(Pocket-lint) - The Z10 represents a shift in BlackBerry's way of thinking. Gone are the clunky ways of BlackBerry 7 and in comes BlackBerry 10, a properly modern smartphone OS which can, at least on paper, compete with the likes of iOS and Android.
So what now? What does BlackBerry have planned to turn its fate around? And could BlackBerry 10 turn out to be the company's saving grace?
BlackBerry knows that its new operating system would be dead in the water without apps. Windows Phone, even two years into its life, continues to be plagued by its application shortfalls. Handset reviews often raise the issue and even Nokia's laudable efforts with the Lumia 920 leave a lot of gaps in the OS.
To combat this, BlackBerry has gone full steam ahead with app promotion. The company launched a $10,000 developer commitment scheme, where it would make up the difference in revenue up to $10k for apps that made more than $1,000 in BlackBerry World.
The BlackBerry Jam developer conference in Amsterdam also saw a special limited-edition red version of the Z10 phone being announced, which will be sent to developers who register their apps before 28 February.
The result has been more than 75,000 apps prepped for the platform's launch. With Instagram promised, focus now shifts to bringing the rest of the big boys on board. Spotify and chums spring to mind.
Android Jelly Bean support planned for the OS's Android runtime should also help bolster things. What will really bring excitement to the OS, however, are new and exciting applications. After all, a lot of the fun with apps on iOS and Android is discovering those indie gems.
BlackBerry is keen to demonstrate just what the Z10 and the new OS could do. A demo of Autumn Dynasty - a top of the line RTS game for iOS - was shown at BlackBerry Jam running on BlackBerry 10.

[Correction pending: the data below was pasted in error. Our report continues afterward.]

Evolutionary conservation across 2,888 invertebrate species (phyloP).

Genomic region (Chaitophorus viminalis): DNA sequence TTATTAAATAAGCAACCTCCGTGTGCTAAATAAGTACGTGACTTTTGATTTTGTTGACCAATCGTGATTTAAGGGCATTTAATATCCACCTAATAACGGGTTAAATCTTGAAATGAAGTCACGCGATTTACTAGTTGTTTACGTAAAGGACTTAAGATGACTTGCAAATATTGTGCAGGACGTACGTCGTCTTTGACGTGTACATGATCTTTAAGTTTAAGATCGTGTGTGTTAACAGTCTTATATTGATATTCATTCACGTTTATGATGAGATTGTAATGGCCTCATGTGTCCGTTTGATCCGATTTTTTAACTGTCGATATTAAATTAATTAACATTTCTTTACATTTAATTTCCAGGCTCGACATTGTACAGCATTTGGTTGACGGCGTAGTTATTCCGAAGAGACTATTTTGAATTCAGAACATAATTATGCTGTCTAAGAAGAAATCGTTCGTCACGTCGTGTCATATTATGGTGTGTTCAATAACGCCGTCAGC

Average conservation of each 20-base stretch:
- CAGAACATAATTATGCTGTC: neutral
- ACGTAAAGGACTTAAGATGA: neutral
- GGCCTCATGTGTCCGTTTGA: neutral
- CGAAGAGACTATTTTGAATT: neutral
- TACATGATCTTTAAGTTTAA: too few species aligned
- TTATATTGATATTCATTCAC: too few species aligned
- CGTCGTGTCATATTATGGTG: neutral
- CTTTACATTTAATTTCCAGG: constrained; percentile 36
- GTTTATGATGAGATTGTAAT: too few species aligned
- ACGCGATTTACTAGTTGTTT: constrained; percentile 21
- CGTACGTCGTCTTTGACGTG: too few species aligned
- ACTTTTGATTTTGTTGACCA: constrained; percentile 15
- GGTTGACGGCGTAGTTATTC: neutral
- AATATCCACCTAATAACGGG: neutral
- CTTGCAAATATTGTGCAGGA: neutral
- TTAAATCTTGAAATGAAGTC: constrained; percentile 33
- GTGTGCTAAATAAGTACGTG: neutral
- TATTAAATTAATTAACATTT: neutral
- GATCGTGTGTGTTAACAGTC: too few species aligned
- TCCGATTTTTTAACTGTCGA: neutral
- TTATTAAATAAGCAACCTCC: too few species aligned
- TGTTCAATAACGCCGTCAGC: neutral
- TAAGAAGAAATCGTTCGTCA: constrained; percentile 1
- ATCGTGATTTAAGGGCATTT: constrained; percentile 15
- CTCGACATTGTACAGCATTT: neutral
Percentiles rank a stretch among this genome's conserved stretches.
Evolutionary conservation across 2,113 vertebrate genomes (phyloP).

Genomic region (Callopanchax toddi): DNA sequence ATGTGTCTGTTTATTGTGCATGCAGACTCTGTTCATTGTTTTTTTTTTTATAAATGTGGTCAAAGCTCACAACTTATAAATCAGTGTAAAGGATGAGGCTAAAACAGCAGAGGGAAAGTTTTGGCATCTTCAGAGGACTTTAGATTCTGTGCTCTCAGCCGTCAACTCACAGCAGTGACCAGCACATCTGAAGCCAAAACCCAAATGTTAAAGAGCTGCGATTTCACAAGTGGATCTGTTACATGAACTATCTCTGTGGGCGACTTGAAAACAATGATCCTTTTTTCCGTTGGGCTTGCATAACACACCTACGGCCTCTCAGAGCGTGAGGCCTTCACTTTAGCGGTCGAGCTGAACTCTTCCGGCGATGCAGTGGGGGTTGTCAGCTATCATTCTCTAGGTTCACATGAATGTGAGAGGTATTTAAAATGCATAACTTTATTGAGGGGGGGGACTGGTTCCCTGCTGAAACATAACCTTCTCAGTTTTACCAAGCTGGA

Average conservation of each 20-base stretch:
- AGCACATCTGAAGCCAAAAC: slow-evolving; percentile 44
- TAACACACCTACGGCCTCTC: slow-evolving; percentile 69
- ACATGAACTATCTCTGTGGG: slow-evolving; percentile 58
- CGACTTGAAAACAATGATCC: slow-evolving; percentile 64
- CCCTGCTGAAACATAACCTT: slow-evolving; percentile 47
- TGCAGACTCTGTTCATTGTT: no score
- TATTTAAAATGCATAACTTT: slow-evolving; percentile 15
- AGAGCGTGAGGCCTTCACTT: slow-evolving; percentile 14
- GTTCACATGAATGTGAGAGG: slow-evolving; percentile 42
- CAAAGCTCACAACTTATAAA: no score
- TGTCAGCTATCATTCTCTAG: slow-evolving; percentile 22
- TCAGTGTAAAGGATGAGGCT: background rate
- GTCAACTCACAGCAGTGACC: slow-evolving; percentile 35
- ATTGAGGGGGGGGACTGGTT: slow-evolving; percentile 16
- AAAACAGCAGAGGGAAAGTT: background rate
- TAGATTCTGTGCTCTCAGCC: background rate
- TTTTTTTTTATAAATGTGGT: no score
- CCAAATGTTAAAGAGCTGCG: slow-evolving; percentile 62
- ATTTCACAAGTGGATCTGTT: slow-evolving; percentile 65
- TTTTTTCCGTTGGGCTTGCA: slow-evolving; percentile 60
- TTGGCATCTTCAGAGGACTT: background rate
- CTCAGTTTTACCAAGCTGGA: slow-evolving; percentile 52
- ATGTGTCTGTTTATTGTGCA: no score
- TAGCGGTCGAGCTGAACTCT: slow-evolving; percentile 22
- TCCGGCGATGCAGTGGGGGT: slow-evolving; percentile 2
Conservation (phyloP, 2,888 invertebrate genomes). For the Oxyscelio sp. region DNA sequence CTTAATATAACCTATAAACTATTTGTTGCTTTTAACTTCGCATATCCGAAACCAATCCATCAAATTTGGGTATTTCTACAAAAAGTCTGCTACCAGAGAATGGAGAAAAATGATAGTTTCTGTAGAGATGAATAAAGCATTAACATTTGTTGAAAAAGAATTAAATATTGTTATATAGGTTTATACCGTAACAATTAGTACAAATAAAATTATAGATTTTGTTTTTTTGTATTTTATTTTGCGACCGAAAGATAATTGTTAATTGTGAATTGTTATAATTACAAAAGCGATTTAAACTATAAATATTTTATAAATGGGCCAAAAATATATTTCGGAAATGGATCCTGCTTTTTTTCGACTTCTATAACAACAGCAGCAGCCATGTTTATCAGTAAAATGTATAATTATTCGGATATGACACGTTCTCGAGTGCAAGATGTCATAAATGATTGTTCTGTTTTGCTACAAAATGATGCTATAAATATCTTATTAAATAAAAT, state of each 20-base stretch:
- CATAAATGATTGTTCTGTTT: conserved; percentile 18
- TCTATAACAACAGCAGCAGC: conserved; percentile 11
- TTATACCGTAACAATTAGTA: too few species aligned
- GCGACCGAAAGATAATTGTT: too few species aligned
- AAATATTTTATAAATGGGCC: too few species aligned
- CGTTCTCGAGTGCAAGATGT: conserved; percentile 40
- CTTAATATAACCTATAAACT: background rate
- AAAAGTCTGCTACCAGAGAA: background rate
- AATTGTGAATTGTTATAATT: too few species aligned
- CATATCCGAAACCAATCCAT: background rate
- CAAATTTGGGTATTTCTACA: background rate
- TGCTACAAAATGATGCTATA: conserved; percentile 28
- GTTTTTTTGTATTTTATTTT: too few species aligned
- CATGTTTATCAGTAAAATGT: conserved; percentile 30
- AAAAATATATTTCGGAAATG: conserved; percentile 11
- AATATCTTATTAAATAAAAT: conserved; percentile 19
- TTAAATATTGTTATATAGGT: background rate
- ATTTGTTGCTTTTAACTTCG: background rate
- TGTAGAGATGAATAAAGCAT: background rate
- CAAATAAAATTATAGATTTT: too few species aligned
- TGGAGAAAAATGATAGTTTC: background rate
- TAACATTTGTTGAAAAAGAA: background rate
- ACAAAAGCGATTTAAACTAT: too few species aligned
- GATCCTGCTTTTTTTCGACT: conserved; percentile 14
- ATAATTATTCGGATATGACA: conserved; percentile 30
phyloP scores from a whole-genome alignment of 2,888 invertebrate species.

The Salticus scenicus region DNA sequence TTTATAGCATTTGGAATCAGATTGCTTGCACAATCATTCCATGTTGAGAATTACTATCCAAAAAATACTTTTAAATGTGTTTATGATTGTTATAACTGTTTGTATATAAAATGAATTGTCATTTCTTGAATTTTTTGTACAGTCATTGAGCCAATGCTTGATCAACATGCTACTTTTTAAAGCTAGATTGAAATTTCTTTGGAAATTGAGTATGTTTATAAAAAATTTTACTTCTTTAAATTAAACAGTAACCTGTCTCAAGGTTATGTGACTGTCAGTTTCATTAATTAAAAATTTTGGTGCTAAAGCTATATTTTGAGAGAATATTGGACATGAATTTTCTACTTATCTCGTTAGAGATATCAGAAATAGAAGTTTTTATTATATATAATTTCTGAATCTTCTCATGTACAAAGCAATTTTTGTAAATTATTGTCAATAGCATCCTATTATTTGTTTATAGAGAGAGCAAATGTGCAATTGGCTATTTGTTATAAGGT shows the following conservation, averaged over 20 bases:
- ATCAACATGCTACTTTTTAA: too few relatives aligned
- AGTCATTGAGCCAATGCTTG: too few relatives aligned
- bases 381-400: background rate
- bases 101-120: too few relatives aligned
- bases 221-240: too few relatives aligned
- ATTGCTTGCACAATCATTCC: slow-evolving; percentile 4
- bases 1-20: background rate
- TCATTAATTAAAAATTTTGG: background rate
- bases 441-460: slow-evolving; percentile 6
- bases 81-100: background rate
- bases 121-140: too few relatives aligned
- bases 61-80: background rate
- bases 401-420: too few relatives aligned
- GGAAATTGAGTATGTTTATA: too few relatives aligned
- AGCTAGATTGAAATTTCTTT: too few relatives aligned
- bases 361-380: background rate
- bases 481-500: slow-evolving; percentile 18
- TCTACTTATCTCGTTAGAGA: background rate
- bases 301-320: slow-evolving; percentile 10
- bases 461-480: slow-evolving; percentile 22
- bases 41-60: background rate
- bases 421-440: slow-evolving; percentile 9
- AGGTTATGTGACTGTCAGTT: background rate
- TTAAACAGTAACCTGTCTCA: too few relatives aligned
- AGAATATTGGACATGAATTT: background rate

We had a chat with Travis Ho of Touch Dimensions, the developer behind Autumn Dynasty, to get an idea of what BlackBerry is expecting of its developers.
According to him, BlackBerry 10 is just as easy to develop for as iOS. Porting apps doesn't take long either, and can be done in as little as a week.
Also on board with BlackBerry 10 is a mobile development platform called Unity. Without geeking-out too much, Unity is responsible for apps on other platforms such as Angry Birds and Shadowgun. Crucially however, in supporting BlackBerry 10, it allows you to translate apps across to the OS almost instantly and with minimal bugs.
So things are shaping up rather nicely for BlackBerry in the app space. What it has to prove now is that its OS has the ever-expanding diversity of the App Store and Google Play: plug the core app-gaps the OS has now and then fill BlackBerry World with unique and exciting content that keeps people coming back to the phone.
The Z10 is gradually starting to roll out across the world now and is available in the UK, with a March shipping date planned for the US.
Early impressions point to the touchscreen handset as being quite a tempting piece of kit, albeit with battery life being an issue. It certainly looks good and if reports from analysts are anything to go by, is selling well in stores.